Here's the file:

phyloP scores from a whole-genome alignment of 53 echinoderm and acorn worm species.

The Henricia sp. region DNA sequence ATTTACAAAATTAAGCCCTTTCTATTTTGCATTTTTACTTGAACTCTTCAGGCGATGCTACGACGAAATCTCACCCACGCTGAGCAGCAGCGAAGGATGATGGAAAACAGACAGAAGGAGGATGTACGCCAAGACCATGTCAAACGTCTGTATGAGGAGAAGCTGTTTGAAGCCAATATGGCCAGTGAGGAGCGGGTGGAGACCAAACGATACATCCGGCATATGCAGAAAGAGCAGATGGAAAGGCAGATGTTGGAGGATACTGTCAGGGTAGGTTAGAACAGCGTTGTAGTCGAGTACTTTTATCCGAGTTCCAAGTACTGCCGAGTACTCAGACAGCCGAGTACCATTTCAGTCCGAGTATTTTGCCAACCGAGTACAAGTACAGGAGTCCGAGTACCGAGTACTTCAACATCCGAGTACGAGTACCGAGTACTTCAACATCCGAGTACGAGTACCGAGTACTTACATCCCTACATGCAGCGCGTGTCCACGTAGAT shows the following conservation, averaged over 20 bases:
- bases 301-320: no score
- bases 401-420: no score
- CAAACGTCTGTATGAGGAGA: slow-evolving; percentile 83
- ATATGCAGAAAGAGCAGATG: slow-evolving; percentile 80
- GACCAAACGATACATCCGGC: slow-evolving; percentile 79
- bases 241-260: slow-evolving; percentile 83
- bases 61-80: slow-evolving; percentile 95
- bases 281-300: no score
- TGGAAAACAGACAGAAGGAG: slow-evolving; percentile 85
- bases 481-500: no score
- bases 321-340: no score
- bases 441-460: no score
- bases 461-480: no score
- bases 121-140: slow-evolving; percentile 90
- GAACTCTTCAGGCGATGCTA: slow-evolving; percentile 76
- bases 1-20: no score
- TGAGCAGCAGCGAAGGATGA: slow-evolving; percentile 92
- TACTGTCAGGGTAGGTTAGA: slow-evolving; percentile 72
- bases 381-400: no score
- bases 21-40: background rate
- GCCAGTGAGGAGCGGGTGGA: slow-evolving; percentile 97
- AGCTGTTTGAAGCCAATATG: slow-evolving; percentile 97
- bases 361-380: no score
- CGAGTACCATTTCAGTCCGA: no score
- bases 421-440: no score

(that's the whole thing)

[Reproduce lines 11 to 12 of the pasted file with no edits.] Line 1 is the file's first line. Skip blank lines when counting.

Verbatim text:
- TGGAAAACAGACAGAAGGAG: slow-evolving; percentile 85
- bases 481-500: no score